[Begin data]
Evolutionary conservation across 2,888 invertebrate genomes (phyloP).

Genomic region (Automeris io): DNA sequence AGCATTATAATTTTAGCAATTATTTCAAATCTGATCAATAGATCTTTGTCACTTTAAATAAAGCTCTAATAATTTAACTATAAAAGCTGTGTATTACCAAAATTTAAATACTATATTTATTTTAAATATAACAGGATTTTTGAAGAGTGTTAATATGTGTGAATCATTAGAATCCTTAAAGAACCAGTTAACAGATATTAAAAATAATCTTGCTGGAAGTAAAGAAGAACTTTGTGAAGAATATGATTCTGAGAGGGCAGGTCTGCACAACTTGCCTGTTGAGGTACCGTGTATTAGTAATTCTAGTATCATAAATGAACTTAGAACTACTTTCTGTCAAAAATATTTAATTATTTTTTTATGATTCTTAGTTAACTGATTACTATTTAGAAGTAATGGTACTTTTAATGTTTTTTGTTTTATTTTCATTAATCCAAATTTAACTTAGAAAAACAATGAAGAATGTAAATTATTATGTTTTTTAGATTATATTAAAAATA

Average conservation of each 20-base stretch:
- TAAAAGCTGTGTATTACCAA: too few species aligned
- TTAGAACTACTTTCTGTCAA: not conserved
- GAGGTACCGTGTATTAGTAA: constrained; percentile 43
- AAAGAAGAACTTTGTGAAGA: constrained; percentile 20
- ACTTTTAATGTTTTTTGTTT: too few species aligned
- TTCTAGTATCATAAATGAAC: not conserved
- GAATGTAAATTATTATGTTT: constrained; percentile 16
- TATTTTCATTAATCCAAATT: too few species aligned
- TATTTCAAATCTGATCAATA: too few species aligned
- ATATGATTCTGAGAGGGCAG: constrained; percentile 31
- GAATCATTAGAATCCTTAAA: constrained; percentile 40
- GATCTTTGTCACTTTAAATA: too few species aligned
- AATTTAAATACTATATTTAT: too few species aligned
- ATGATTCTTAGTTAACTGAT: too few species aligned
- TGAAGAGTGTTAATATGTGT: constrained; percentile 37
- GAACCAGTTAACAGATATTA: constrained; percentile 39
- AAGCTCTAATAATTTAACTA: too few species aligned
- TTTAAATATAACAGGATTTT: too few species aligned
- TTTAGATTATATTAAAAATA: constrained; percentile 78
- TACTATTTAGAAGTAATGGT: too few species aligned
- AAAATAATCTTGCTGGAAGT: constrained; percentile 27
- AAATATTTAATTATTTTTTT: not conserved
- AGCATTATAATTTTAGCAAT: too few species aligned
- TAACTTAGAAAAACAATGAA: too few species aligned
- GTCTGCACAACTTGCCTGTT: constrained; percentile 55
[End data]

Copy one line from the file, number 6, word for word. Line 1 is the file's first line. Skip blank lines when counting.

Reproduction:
- GAGGTACCGTGTATTAGTAA: constrained; percentile 43